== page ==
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Quality of Life and the One-Trial Reflex

Quality-of-life has become a buzz word, enough to bring tears to most clinicians' eyes. This is a shame because we really do need ways to measure the ways in which interventions can "make patients feel better".

The efficacy bandwagon - purchase the effective, discard the ineffective - is long overdue, although Bandolier likes the phrase "stop unnecessary interventions" best. The cautionary note is that if we try to measure the efficacy on one dimension alone, however well validated those measurements may be, we may miss subtleties from other dimensions - the things which make the patient feel better. An example of this may be the use of counsellors in primary care - one of the DEC reports featured in this issue.

A crude example would be functional disability measurement. This may well categorise end-of-life disability, but be useless for more minor degrees of disability such as inability to raise an arm to comb hair. The danger is that we discard interventions because of their failure to `score' on one outcome and miss the subtlety, the excuse to get better, in our haste. Physiotherapy in primary care has by and large scored poorly in many of the reviews, but few of the trials have looked for these subtleties. Those seeking relief of symptoms in a self-limited disorder may appreciate those subtleties.

The one report reflex

Clinicians on the leading edge have a problem. A new trial is published showing marvellous results in a previously intractable condition. The trial meets all the critical appraisal quality standards. Surely the next ten patients coming to the surgery with that problem should get the treatment (and the others without the condition too)?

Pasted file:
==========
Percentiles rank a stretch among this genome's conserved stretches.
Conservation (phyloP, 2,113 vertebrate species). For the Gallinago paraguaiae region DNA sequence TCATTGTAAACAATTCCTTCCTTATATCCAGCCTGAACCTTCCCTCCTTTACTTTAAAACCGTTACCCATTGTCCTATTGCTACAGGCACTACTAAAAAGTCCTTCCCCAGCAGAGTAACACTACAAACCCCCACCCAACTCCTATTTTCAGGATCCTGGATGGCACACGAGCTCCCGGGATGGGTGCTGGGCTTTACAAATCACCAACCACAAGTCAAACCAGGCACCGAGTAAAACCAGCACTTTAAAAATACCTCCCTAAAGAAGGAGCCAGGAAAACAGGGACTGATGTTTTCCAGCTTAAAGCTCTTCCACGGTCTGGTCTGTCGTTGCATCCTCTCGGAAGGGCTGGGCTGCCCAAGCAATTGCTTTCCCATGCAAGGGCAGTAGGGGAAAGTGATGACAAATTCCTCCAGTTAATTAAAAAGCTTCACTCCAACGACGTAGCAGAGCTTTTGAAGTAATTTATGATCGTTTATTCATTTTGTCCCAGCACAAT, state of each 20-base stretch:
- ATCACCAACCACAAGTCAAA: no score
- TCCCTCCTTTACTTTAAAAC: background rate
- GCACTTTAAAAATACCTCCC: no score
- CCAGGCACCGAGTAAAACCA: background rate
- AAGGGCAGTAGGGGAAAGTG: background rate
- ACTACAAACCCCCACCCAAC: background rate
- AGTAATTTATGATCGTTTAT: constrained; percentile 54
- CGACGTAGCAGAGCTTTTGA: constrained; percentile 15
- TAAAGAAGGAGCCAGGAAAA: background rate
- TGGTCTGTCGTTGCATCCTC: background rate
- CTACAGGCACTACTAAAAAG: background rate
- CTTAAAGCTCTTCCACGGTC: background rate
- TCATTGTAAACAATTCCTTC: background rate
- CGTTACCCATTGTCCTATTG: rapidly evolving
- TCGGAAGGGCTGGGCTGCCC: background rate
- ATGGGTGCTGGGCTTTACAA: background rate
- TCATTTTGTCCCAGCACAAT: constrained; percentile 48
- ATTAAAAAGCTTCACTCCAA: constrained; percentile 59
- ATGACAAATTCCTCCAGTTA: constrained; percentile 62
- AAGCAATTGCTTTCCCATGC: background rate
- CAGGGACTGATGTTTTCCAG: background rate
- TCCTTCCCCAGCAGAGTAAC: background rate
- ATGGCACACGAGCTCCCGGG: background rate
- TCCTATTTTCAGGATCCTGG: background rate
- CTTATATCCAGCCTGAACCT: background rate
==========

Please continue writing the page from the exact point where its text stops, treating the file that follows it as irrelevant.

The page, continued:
A wise professor of medicine challenged Bandolier when confronted with the evidence that the profession was very slow to change its ways - the specific example was the use of thrombolytics after myocardial infarction - and the more than ten years it took to filter through to practice [1]. The professor's point was that this delay might serve a purpose, to make sure that the findings were right before they were applied widely. The point was well taken, as recent flawed reviews on magnesium in myocardial infarction and low dose aspirin in high-risk pregnancy have shown.

Perhaps this is even more of a problem when safety rather than efficacy is the issue. A trial reports that drug X causes problems. Everyone stops taking drug X. The spate of pregnancies after the DVT and oral contraceptive publicity is a glaring example ( Bandolier 21 ). For personal reasons Bandolier is worried that stopping selegiline in Parkinson's may extend quantity of life for 1 in 10 patients but reduce quality of life for the nine ( Bandolier 23 ).

All this shows that life isn't easy. You have to assess the evidence and act. At least doctors have an advantage over most all other areas of professional life in that they have evidence on which to base their decisions.

Reference:

1 E Antman, J Lau, J Jiminez-Silva, et al. A comparison of results of meta-analyses of randomised control trials and recommendations of experts. Treatments for myocardial infarction. Journal of the American Medical Association 1992 268:240-248.






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